Activists' fight to protect trees along Girivalam spills on to Green Panel campus

Local residents, abutting the sacred Mount Arunachala Hill in Tiruvanamalai, thronged National Green Tribunal .

Published: 26th July 2016 06:39 AM  |   Last Updated: 26th July 2016 06:43 AM   |  A+A-

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CHENNAI: A group of local residents, abutting the sacred Mount Arunachala Hill in Tiruvanamalai, thronged National Green Tribunal (NGT) here to vent their ire against the alleged felling of trees to widen Girivalam pathway, despite an interim stay by NGT bench.

Mostly farmers and natives, who for generations have preserved and protected the scared grooves and forest vegetation of the hill, claimed that contractors are continuing to execute the road widening project by cutting trees indiscriminately, though the district administration on record maintains to have stopped all the work pending further orders from the tribunal.

Unfortunately, the group had to return empty with the judicial member taking a day’s off owing to health reasons. However, a big scene was created on the NGT premises when they were drawn into a verbal dual with a few advocates, who reportedly are backing the project execution.

Renowned photographer Dev Gogoi, who expressed solidarity with the agitators, told Express that he had taken a tour of the entire project area. Ironically, the Tiruvanamalai district collector, had at the last hearing submitted that only 125 non-valuable trees would be cut. But as on date 213 trees have been marked with black and red colours to be felled.

“They are trying to confuse the public and environmentalists. Contractors are deliberately digging deep pits around the trees exposing the roots, which automatically kills the tree in a matter of few days. Then there is no need to cut the trees. There is already a pathway which the pilgrims are happy to use and there is no demand from the devotees for a new or widening of the pathway,” he alleged.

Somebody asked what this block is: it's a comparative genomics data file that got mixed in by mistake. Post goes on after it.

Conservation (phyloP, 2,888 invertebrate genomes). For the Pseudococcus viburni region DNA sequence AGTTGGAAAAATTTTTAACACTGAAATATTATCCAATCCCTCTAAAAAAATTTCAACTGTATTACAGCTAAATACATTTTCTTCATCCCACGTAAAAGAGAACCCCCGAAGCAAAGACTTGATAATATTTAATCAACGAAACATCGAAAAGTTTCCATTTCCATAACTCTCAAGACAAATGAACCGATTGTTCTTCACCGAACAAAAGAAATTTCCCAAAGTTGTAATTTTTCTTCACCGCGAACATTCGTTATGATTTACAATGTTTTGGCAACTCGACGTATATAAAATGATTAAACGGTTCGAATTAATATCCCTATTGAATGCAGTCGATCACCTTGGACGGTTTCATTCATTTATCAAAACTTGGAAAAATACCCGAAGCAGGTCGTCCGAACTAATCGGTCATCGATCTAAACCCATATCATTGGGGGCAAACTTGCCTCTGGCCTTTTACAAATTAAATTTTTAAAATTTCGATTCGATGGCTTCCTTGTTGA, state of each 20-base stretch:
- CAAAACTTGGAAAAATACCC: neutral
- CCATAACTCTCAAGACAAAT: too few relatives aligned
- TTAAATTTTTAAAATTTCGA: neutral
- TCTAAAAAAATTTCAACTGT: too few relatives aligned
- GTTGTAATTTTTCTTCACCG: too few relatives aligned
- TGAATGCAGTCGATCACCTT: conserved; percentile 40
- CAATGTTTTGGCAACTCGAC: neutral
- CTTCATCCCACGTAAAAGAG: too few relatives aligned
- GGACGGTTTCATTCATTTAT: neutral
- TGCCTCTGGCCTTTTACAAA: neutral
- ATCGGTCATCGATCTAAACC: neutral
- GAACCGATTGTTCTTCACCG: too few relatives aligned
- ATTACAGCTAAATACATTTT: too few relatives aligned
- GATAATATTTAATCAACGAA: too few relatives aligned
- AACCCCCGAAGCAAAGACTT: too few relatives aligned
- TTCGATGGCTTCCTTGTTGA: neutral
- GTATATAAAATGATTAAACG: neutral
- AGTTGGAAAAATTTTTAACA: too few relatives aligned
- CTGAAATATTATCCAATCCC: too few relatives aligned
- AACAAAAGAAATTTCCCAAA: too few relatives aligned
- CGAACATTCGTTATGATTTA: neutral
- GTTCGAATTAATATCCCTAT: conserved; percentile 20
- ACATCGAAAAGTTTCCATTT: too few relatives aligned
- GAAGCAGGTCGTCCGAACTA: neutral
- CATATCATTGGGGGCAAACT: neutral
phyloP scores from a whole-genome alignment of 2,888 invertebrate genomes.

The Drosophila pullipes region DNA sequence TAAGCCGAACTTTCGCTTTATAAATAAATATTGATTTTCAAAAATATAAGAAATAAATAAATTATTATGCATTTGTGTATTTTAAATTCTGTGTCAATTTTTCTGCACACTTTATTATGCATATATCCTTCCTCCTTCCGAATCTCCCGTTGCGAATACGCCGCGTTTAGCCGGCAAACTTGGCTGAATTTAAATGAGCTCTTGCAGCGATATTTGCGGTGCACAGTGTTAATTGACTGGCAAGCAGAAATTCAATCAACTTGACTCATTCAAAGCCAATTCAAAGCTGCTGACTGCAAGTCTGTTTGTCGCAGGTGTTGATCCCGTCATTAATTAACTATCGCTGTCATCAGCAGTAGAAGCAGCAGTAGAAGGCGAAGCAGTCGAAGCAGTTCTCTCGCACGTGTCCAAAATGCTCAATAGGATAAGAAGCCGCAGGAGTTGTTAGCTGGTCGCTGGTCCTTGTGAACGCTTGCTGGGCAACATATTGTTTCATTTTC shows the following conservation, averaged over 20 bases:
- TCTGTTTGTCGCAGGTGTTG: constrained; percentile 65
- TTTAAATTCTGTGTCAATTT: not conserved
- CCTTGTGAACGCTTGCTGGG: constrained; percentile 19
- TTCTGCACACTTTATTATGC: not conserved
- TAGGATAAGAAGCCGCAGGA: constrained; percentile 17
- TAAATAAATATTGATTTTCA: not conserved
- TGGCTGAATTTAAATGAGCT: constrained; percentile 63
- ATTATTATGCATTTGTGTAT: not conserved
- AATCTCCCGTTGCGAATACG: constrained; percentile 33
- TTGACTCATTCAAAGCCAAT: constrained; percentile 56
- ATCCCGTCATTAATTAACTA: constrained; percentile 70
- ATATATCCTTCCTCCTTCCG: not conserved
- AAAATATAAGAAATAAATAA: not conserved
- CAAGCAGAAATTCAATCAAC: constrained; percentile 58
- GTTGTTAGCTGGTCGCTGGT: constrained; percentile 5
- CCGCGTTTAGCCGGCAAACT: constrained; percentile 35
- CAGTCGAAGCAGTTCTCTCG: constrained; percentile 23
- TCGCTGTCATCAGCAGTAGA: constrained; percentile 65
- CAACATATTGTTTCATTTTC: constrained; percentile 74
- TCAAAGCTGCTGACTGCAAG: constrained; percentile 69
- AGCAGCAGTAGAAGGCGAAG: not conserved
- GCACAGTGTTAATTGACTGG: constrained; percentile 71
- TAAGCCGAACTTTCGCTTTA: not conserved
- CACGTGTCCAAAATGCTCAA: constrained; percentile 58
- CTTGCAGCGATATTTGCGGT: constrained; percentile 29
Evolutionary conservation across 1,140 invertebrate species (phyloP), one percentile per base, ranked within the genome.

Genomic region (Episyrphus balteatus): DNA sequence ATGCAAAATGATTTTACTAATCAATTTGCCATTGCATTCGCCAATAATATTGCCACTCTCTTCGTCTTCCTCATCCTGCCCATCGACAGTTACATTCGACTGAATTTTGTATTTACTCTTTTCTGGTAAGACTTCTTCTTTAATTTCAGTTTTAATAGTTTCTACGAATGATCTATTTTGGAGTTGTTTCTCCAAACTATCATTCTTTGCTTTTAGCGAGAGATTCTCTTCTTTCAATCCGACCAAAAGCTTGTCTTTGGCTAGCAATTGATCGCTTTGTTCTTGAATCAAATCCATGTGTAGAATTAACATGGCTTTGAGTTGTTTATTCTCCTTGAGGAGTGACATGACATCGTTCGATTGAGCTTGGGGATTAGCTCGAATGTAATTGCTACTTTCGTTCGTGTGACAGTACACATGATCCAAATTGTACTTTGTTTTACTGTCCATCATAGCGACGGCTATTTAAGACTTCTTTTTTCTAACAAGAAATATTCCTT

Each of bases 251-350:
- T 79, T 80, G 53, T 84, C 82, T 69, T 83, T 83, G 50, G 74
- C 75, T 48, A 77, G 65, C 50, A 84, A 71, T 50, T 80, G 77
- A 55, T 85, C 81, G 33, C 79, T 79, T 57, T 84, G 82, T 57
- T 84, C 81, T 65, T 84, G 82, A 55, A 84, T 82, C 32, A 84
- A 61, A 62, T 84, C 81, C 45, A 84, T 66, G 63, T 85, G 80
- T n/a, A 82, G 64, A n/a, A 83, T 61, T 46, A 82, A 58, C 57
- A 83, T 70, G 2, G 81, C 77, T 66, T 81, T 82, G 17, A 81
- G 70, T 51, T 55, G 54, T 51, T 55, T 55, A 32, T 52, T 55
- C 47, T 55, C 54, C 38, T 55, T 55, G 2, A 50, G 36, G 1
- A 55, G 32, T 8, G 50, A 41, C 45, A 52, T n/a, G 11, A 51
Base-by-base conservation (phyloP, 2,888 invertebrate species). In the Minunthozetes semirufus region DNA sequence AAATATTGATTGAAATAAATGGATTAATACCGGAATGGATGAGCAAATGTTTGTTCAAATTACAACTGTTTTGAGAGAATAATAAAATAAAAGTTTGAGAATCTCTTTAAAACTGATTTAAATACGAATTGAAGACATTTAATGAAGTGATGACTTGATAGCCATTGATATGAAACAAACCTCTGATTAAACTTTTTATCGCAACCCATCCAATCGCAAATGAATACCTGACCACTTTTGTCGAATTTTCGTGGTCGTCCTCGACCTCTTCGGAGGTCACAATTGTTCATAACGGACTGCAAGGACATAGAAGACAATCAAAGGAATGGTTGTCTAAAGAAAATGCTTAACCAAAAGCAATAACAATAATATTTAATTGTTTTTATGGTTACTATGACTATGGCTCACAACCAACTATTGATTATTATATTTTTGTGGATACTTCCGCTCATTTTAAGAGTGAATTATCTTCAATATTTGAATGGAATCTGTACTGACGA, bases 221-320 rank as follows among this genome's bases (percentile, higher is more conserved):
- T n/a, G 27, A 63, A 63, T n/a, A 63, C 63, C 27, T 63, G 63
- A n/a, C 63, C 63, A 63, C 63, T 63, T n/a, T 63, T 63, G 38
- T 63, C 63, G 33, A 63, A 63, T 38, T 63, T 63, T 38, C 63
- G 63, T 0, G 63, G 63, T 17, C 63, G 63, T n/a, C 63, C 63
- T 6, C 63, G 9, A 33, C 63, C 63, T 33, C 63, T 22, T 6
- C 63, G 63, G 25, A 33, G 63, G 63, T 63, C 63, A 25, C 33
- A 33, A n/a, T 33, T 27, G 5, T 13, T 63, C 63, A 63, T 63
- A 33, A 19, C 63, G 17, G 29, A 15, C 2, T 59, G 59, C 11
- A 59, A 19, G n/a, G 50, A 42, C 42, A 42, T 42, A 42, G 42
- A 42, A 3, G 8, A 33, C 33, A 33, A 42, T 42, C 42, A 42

L Alagappan, local farmer, said the entire process of identifying the trees to be felled is flawed. Several rare tree species in the area that look young but take years to grow that size are being seen as shrubs and cleared. Earlier, 847 trees were identified by the highways department, out of which 347 trees were required to be cut. But, later the number was reduced to 218. Finally, it was decided to cut only 125 non-valuable trees for which the Revenue Divisional Officer (RDO) had granted permission. However, in reality, more trees are being felled than the official number.

Petitioner S Krishna Kumar said there was no need for road widening, if the crowd is regulated properly. The same sentiment was expressed by NGT’s judicial member Justice P Jyothimani during the last hearing. Important tree species like Mahua, Forest lemon, 400-year-old Banyan trees are under threat. Kumar says considering the rich history behind the Mount Arunachala, it should be declared as National Heritage Site.

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